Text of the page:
By Charlie Morasch
Trucker Paul Yurkovac recently spent six hours shuttling unsafe containers from inspection lines to port maintenance shops – burning precious earning time because of faulty equipment owned by shipping lines but managed by port systems.
“It took me six hours of work to recover a $40 drayage fee,” Yurkovac said.
Officials at the Port of Los Angeles met with Joe Rajkovacz, OOIDA’s regulatory affairs specialist, on June 11 to discuss development of a day-pass system for long-haulers who make occasional port calls.
The ports of Los Angeles and Long Beach have each adopted clean truck plans that will require all truck engines to meet 2007 emission standards by 2012.
The Port of San Diego is launching a Clean Truck Program focusing on grants for truck owners who plan to make 150 or more visits per year.
The program will provide grants for truck retrofit and engine replacements.
The port’s www.portofsandiego.org Web site lists applications and other information.
The day highlighted a growing problem for truckers at many ports: Holes in containers and chassis with bad brakes and tires routinely send drivers from inspection line to maintenance line, all for work on equipment owned by private companies but overseen by port officials.
Yurkovac, an owner-operator who works every day at the harbor at Hampton Roads, VA, is an OOIDA member and a committee member of the recently formed Owner-Operator Coalition of Virginia.
The coalition is working to address its members’ chief concern: That the port’s system of relying on drivers to move and inspect port chassis and port containers is unsafe, is inefficient, and forces the drivers to work for no pay.
“The drivers are at the lowest end of the labor pool, and they get stuck with whatever nobody else wants to do,” Yurkovac told Land Line. “I think drivers would rather just come here, have the equipment ready, and get the job done and drive away.”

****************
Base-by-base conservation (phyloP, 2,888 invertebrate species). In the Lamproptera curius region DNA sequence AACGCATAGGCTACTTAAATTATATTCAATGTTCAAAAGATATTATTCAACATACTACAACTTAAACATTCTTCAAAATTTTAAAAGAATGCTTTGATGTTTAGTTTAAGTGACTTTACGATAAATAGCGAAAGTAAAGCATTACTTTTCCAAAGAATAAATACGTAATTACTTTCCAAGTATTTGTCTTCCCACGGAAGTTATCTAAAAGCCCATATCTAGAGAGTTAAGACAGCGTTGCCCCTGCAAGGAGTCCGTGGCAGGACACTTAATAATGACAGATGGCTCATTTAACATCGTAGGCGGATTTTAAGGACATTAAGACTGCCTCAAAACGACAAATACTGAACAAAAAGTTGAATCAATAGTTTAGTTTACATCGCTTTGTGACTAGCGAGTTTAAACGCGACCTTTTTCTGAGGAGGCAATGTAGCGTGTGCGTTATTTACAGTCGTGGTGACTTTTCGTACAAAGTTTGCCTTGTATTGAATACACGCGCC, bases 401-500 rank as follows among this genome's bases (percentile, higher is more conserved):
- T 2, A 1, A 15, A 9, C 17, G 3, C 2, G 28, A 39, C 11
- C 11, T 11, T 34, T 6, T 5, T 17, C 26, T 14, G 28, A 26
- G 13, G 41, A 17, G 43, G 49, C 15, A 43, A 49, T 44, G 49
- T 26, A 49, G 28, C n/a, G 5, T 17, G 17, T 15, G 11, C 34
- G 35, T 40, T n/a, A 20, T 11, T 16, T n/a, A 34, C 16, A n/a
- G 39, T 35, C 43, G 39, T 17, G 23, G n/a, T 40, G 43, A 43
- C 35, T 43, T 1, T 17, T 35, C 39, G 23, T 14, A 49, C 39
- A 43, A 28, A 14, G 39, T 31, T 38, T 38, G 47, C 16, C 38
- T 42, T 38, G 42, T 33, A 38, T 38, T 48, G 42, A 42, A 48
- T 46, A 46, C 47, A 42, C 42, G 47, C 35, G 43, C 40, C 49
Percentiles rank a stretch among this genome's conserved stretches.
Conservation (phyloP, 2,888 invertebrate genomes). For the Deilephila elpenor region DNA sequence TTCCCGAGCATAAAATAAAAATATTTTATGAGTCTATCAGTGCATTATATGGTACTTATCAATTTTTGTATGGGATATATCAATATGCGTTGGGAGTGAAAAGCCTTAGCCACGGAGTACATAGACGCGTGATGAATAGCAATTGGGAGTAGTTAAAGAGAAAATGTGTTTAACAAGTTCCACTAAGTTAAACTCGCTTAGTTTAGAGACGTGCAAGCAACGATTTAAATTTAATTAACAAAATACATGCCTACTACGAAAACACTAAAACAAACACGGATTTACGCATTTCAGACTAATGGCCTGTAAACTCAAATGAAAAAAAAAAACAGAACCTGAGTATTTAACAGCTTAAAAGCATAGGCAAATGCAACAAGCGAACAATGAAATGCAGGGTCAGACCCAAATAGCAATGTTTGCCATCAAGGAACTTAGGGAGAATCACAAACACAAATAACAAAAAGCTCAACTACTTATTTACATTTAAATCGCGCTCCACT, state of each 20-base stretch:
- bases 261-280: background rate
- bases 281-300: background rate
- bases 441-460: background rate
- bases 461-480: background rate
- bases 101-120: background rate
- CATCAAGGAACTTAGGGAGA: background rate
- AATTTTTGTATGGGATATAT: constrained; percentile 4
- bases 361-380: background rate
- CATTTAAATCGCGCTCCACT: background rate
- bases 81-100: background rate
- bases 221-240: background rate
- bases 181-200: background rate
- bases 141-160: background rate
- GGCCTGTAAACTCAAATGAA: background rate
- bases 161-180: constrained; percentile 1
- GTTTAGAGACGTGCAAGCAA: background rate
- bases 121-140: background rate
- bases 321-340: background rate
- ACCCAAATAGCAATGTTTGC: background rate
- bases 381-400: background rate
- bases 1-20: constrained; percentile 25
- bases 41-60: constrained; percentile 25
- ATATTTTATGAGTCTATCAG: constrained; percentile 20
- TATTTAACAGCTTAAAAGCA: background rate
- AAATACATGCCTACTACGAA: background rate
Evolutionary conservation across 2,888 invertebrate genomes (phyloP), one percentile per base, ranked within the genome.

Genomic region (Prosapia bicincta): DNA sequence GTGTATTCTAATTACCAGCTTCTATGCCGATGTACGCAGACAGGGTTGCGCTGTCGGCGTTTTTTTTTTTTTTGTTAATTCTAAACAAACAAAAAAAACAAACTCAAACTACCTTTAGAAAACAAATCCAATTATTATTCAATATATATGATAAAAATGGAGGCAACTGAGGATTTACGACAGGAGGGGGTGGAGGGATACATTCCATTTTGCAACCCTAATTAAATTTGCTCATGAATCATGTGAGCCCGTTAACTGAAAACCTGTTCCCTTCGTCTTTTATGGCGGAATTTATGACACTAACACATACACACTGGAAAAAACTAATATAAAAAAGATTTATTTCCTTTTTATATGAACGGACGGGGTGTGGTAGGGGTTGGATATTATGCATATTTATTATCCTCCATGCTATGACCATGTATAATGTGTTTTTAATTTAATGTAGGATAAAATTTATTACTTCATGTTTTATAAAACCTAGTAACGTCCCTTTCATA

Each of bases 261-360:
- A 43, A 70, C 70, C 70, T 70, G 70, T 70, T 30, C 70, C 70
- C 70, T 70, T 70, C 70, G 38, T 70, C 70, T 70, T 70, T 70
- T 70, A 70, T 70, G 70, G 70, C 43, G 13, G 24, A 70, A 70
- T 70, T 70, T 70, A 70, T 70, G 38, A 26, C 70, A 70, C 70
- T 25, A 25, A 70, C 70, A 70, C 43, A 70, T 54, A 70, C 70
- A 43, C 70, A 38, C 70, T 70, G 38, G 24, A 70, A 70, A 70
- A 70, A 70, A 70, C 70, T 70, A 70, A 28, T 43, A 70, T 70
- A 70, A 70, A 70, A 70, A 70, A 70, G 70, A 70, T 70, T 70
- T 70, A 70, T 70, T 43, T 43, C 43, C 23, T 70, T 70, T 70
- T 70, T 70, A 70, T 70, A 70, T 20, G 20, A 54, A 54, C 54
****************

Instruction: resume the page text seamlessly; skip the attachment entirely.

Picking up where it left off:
Because most drivers are paid by the mile, time spent getting equipment inspected and fixed isn’t usually paid.
Drivers can spend an hour or more for authorized shop workers to remove previous load decals from containers, and risk being kicked out of the port if they’re caught removing the stickers themselves.
And there are other concerns.
Much of the equipment owned by shipping lines, such as shipping containers and chassis, isn’t safe, Yurkovac said.
“If I was driving a car, I wouldn’t particularly want to ride next to a chassis that’s going down the interstate,” Yurkovac said.
Joe Rajkovacz, OOIDA’s regulatory affairs specialist, has met with the coalition twice to help facilitate discussions. He said the coalition is addressing its concerns through the proper channels.
“What these port truckers are engaged in is exactly the sort of action that can address real issues,” Rajkovacz said. “Because of that, it can become a template that is used elsewhere around the country.”
The coalition is working with an attorney and wants to meet soon with port leaders to address the inefficiencies of truckers managing repairs for chassis and containers.
Although new drivers have been attending each of the fledgling group’s meetings, Yurkovac said the coalition is still hoping to add to its membership of about 200 port drivers.
Interested drivers can leave a voice mail at (703) 621-5063 or e-mail the organization at firstname.lastname@example.org.
“We need to let them know we’re taking a very firm stance on this,” Yurkovac said. “Ethically, it’s wrong. No Virginian should have to do free labor on state-owned property.”
The current highway funding legislation mandated that the Federal Motor Carrier Safety Administration initiate a rulemaking addressing the roadability of intermodal chassis.
FMCSA issued a notice of proposed rulemaking in December 2006. The proposal included requirements for:
- A U.S. DOT identification number on each chassis;
- A systematic inspection, maintenance and repair program, complete with documentation requirements; and
- Chassis’ owner to respond to any complaints from truckers.
There has not been any more progress on the rulemaking since the comment period on it closed in March 2007. LL